The citron (etrog in Hebrew) is involved in some mysterious stuff.
There are those who believe it was this bumpy citrus fruit that got Adam and Eve expelled from the Garden of Eden.
And there are those who believe it’s among the secret ingredients in Tubi 60, the popular Israeli hard liquor claimed to cause no hangovers.
One thing is for sure: The etrog is one of the four species – along with palm, willow and myrtle — taken in hand and waved as part of the rituals of the week-long harvest holiday of Sukkot (October 10-16 this year).
Israelis buy about 2 million citrons before Sukkot, and after the holiday many people tuck them into the sock drawer as natural sachets. Others make marmalade or candied etrog peels.
Which still leaves a whole lot of excess etrogim (that’s the plural of etrog) grown on about 10 Israeli farms.
Since the etrog is not the sort of fruit you’d eat out of hand or throw in a fruit salad – it’s very dry with a very thick peel – some enterprising individuals use the surplus as a base for alcoholic beverages.
Morad Winery in Yokne’am Illit makes etrog liqueur (as well as orange, cherry, melon, passionfruit, grapefruit, apple, almond, pomegranate, lychee and pineapple liqueurs) and Tel Aviv brewery The Dancing Camel makes a seasonal Belgian-style wheat beer called ’Trog wit flavored with “heaps of etrogim.”
Meir Ary, a 41-year-old agriculture researcher who moved to Israel from Costa Rica in 2015, started a business making an artisanal alcoholic beverage he calls Etrogcello.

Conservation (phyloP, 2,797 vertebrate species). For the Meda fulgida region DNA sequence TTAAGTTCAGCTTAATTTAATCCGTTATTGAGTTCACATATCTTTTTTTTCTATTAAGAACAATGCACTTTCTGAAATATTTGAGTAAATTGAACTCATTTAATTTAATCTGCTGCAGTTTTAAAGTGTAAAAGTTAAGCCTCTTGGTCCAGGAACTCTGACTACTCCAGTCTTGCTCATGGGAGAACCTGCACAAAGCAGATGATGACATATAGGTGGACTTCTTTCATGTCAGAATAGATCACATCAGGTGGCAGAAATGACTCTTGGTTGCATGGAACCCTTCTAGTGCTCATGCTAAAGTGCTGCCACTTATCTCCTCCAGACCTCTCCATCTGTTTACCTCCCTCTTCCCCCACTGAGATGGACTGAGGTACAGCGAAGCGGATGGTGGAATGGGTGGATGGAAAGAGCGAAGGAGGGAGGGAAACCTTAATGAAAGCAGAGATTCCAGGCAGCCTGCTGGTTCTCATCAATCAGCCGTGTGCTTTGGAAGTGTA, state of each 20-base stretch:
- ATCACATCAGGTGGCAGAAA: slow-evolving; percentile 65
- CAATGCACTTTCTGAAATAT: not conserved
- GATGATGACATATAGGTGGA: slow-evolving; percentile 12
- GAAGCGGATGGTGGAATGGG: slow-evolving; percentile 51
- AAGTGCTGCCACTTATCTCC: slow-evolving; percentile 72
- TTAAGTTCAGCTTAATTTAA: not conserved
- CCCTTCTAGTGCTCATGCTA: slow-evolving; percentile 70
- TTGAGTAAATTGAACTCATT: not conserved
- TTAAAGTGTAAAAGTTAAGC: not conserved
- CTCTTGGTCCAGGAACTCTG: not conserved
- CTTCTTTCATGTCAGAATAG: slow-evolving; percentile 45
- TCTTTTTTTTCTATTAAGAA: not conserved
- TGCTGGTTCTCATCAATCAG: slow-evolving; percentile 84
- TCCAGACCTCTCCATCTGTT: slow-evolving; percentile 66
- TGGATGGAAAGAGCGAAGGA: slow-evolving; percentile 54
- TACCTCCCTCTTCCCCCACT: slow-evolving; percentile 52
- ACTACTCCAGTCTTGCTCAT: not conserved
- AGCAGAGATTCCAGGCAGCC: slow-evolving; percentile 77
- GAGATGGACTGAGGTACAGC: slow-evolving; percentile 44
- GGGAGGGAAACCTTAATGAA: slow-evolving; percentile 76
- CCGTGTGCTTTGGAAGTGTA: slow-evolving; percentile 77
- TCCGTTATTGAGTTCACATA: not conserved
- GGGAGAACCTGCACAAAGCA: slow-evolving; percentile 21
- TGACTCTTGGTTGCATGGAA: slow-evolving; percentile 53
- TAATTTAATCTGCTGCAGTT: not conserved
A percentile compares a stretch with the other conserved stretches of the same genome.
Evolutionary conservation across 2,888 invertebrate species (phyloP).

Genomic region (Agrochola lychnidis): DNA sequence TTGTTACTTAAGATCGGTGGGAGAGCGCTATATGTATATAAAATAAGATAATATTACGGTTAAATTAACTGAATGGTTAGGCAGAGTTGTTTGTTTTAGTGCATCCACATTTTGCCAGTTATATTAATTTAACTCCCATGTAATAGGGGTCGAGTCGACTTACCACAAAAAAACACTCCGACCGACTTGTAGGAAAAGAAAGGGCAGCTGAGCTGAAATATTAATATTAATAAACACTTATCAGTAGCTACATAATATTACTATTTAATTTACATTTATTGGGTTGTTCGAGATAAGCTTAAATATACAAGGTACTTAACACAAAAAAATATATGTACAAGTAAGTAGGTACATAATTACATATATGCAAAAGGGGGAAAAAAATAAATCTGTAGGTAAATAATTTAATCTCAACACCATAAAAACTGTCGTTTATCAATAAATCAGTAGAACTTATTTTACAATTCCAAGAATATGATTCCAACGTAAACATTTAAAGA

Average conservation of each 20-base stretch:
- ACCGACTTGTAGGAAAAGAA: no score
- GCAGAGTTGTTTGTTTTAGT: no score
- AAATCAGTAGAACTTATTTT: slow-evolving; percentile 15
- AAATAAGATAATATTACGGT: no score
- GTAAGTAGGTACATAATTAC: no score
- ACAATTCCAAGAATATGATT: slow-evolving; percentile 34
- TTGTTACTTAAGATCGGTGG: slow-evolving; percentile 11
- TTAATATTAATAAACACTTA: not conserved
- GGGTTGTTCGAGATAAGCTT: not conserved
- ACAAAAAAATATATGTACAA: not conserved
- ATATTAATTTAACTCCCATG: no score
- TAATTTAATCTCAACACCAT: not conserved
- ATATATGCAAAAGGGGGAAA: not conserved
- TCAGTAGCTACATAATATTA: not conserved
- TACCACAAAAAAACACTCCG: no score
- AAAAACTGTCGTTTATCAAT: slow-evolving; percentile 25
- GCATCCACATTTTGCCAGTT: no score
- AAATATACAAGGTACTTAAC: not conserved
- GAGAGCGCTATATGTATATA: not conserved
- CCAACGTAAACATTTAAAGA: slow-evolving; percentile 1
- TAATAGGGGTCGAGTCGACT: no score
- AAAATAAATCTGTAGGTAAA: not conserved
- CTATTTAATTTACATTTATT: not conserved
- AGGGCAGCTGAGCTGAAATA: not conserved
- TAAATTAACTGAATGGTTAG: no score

Concocted from Israeli-grown etrog peels and juice, with only water, sugar and alcohol added, Etrogcello is an all-natural Israeli take on Italian limoncello.
The exact recipe for the intense yellow-green liqueur was developed after many hours of trial and error with recipes he found online (here’s one that uses three citrons, vodka and sugar).
“I made different batches and had people taste them,” Ary tells ISRAEL21c.
With funds from his own pocket and a Headstart campaign in 2018, he produced 450 bottles of Etrogcello in a small Jerusalem facility.
The year before last, his production run grew to 1,800 bottles, which were sold in Israel online and at market stands such as Sarona in Tel Aviv.
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Ary didn’t make Etrogcello this year because it is a sabbatical year for Israeli agriculture.
He spent the time off visiting his family back in Costa Rica, where his maternal great-grandfather was the chief rabbi, and scouting out locations in Israel to open a larger Etrogcello factory. He’s also searching for a domestic source of organic etrogim.
Ary considers the etrog a “soulful fruit” with many spiritual qualities.
He uses seven etrogim per 750 ml bottle — seven represents completion and perfection in Judaism. The liqueur distills for 40 days, the same number of days Moses was on Mount Sinai receiving the tablets of the law. Etrogcello has 26 percent alcohol, and 26 is the numerical equivalent of the Hebrew letters of God’s name.
Moreover, says Ary, the etrog in Jewish thought represents the heart, and “Etrogcello brings this unique flavor into the hearts of everyone.”
Want to learn more about the etrog? Click here to read 10 fun facts.